How the insurance industry pushed for the offshore Rescue Kite

Published on November 21st, 2014

Each of the seven teams competing in the Volvo Ocean Race (VOR) hope never to use one of the innovations developed for the 2014-15 edition: the Rescue Kite. While most of the development for the Volvo Ocean 65 came from the yachting industry, this bit of kit comes from the insurance people.

Here is an explanation of how that came about, provided by QXI International, appointed as the preferred Risk & Insurance Consultant and Provider of the VOR Approved VO65 Teams Insurance Package…

– As the principal of QXI International, John Quigley has been involved and worked with the Volvo Ocean Race and the participating teams for 20 years, both whilst working at Lloyd’s of London insurance market and subsequently as an independent consultant.

– During that time JQ has also worked closely with Paul Miller of Racecover, the specialist racing yacht Insurance providers representing various insurance Syndicates at Lloyd’s of London, to insure the Hull & Marine Liabilities of the various versions of Ocean Racing Yachts including VO60, VO70, Open 60, MOD70, Class 40 and now the VO65.

– Both JQ and PM were also involved in wider international Marine & Energy insurance and were aware of the experiments in commercial shipping with Kites to assist their passage over the oceans with the hope of reducing fuel consumption. These have been proven successful to a degree and have shown fuel savings.

– Over the intervening years a substantial number of ocean racing yacht masts have broken and been lost, with varying impact on the crews and their race campaigns. In most instances they have had to work hard under jury rig to get to a safe port – most over substantial distance in areas where no Navy, Coast Guard, Tugs or Commercial Shipping has been available (or in some cases willing) to assist. Once land is reached, usually fairly well off the beaten track the challenge is to either reposition the yacht by ship to a place where it can be repaired and a new mast fitted, or transport a new mast to it. All this against the clock to keep their Race Campaign in contention. The result is an extremely expensive exercise and for those who had purchased insurance that cost to a large part fell on insurers.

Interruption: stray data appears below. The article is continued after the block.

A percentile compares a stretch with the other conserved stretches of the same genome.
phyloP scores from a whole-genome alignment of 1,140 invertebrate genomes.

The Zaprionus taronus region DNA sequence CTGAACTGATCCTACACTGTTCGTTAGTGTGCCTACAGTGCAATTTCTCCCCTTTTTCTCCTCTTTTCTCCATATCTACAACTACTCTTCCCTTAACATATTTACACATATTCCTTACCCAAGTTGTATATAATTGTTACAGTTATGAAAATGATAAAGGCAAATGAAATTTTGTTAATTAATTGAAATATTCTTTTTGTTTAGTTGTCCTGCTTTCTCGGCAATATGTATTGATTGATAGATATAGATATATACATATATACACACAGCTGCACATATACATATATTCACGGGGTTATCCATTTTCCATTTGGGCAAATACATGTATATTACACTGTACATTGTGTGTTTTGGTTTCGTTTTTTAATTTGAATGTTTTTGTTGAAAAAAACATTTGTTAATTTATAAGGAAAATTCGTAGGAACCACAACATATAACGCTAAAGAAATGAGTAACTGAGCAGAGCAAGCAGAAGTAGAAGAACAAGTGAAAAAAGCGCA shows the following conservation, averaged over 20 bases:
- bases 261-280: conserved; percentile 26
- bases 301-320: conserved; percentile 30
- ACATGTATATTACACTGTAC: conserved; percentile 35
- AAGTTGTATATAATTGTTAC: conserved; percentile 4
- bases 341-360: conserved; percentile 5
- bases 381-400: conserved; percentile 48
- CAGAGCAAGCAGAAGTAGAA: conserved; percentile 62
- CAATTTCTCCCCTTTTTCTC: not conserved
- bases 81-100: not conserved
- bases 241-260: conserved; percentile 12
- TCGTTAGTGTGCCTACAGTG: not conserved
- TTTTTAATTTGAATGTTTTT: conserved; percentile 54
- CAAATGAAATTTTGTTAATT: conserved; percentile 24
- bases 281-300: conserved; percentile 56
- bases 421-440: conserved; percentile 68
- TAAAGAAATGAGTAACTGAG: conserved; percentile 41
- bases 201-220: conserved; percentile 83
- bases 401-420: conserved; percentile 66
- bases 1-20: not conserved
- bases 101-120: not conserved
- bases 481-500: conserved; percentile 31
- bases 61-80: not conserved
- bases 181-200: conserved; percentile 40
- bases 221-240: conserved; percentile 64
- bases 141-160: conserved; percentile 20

– So over the past 12 years JQ & PM have been promoting the idea of Ocean Racing Yachts carrying a Rescue Kite of some description to assist them in just such circumstances, to aid them, and to save insurers some money hopefully. Until recently these seeds of common sense fell on infertile ground.

– There were however interested parties and supporters, foremost amongst these James Dadd, RORC Chief Measurer, also on RORC Special Regulations Committee, RORC Technical Committee, and ISAF Offshore Special Regulations Sub-Committee, and of course recently the VO65 One Design Project Manager for VOR and continues as VO65 Class Manager. So he knows a bit about this stuff.

– As part of the VO65 One Design project James Dadd, with VOR Race Director Jack Lloyd’s support, took steps early in 2013 to find out if this was a viable concept, by inviting a number of parties to come up with proposals, with a view to incorporating it as standard equipment for the VOR 2014-2015 edition.

– Around the same time QXI International was appointed as the VOR preferred Risk & Insurance Consultant and Provider of the VOR Approved VO65 Teams Insurance Package. The Hull insurance partner, Racecover, was very encouraged by the VOR initiative on Rescue Kites for the VO65 teams.

– By early 2014 meaningful progress had yet to be made by the participating parties, and with time running out fast and the prospect of the opportunity for this initiative to be incorporated into the VOR 2014-2015 being lost, QXI volunteered to pick up the ball and find out if we could run with it.